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John O'Brien We had a road safety policing model that worked, what went wrong?

The former Detective Chief Superintendent says there was a plan that worked in the past on road safety, we need something similar again.


IN 1997 I led a small team to Victoria Police in Australia to study their Road Safety Model. Their demographics were broadly similar to Ireland but their road safety record was infinitely better. So, the task was basically simple, find out what they did, replicate it in Ireland and modify it where necessary.

Together with partners and with strong financial support, I led this initiative on behalf of the Garda Síochána. Slowly but surely the dreadful road casualties began to decline (from 472 deaths in 1997 to 134 deaths in 2018).

This initiative had a number of key components – a resourced and realistic enforcement model, concentration on the key lifesaving offences, interconnectivity with good IT support, integration with the courts system and progress on re-engineering the roads.

Central to that approach was a “Hearts and Minds” philosophy which respected the public and was based on the realisation that public support was essential. It was vital that this detection system would also be seen as a fair, no question of shooting fish in a barrel. This approach was conditional on the realistic probability of dangerous drivers being “caught” rather than a dim and distant possibility of detection, which is the current situation.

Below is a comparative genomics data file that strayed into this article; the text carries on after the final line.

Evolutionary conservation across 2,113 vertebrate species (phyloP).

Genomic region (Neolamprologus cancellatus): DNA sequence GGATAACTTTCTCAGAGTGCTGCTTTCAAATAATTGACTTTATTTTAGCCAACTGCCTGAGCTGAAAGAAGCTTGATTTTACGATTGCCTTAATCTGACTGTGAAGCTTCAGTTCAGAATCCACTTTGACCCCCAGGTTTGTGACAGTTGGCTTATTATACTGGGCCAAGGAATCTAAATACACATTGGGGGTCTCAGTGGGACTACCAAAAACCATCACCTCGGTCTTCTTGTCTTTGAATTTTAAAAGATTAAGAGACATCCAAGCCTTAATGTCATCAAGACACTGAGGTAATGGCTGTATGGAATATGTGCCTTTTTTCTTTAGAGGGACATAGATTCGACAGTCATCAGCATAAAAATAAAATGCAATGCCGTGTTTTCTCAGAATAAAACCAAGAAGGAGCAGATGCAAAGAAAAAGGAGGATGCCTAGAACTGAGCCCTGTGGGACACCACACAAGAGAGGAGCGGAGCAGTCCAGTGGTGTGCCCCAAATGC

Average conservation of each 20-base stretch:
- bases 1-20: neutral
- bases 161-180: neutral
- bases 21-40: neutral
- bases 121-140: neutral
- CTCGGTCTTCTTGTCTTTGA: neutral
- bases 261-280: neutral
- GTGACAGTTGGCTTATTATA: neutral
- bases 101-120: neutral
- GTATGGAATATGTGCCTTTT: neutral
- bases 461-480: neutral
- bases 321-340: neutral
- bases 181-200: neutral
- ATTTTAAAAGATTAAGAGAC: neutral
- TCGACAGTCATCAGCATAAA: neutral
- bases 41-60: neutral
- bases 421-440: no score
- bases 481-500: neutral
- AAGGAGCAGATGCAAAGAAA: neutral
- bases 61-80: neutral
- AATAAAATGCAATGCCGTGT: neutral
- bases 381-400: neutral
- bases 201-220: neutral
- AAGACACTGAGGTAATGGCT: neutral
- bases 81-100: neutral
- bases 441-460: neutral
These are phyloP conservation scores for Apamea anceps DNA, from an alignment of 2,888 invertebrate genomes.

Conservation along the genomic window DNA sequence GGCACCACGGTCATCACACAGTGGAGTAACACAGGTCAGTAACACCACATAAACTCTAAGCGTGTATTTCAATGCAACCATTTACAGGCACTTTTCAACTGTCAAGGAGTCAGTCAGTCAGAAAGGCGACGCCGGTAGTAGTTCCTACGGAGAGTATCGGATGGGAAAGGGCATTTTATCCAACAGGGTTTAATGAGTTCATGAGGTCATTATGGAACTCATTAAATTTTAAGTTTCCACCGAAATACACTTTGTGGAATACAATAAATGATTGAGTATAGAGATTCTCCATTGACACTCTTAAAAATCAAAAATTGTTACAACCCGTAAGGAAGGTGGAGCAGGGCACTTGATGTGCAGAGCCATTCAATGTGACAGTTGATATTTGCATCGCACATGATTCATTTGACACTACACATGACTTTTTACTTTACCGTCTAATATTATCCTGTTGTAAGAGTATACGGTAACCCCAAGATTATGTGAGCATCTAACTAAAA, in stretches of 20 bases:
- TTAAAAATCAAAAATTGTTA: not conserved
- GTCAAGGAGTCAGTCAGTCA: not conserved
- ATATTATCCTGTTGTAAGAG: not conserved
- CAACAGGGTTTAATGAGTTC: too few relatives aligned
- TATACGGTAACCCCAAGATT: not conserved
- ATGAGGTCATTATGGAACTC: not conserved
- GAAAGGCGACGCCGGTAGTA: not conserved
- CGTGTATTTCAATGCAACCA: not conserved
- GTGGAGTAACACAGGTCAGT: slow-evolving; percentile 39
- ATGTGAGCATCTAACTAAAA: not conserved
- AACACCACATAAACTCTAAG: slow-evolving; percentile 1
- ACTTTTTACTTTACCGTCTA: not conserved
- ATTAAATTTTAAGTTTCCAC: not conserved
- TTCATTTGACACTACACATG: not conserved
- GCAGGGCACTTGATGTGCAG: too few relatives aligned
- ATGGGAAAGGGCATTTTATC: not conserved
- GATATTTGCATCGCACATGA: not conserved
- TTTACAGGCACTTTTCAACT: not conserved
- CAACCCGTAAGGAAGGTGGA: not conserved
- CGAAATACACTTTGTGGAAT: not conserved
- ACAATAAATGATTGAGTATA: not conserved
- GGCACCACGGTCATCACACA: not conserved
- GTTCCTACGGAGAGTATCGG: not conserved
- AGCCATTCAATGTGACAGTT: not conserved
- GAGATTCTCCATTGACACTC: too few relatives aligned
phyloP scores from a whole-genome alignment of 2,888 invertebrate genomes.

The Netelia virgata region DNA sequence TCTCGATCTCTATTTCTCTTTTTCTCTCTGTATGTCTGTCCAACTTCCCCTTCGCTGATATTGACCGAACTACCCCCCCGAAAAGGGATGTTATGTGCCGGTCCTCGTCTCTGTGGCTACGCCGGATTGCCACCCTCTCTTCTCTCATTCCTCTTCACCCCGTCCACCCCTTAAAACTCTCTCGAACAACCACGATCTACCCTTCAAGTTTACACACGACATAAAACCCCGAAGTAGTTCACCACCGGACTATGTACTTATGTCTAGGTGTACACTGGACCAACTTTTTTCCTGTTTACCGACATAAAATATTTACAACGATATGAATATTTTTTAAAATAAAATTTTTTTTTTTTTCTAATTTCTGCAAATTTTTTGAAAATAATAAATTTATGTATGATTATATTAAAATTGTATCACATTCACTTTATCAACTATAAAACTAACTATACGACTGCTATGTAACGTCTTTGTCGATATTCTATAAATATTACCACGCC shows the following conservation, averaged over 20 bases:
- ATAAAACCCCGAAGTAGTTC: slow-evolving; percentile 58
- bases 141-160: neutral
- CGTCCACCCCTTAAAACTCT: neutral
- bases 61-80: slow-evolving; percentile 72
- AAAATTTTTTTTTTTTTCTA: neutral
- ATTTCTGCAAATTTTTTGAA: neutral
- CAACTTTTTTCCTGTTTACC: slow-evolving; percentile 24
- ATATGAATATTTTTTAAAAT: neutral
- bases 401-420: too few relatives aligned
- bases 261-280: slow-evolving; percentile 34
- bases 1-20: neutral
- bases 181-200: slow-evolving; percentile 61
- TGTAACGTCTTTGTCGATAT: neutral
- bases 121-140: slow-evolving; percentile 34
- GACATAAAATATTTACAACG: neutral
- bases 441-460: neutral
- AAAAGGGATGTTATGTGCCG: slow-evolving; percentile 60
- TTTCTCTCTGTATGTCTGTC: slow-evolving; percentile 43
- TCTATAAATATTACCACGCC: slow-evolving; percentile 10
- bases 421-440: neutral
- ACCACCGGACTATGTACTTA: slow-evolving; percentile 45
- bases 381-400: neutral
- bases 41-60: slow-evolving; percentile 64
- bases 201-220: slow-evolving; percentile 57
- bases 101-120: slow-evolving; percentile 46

This was also a time for realising the Peace Dividend. Cooperation was achieved with the then RUC (now PSNI) on one of the most dangerous roads in the country, the North/South road through County Louth. Cooperation was also achieved with many international partners. A new model was discovered, so what happened to it?

What went wrong?

Roll on ten years and at this stage an unlearning process had taken root. The system had becomes bloated, with hundreds of new offences being added to the penalty points systems. The gardaí were being withdrawn from an active detection input. The system was creaking and the most destructive idea was that the revenue from fines would pay for the detection process.

I did an analysis report for the Garda Síochána Ombudsman Commission (GSOC) which outlined all of these features and much more. In 2014 I did a submission to the Public Accounts Committee (PAC) again using my knowledge of best practices and pointing out that the privatised speed detection vans were not fit for purpose on operational grounds (inflexibility) or on economic grounds. It should be understood that the contract for this system is signed by the Minister for Justice and the Garda Commissioner.

Road Safety Garda and RUC 1998 Garda/RUC cooperation in Road Safety - The Peace Dividend John O'Brien John O'Brien

Roll on a further 10 years (2024) and the unlearning continues. The road deaths are rising again. The RTÉ Prime Time programme examined this situation on Thursday night and while important questions were raised one was left with the distinct impression that an opportunity was missed. There was no representative from the Department of Justice on the programme and Justice is a key player because it is the lead Department for the Garda Síochána.

Not a solution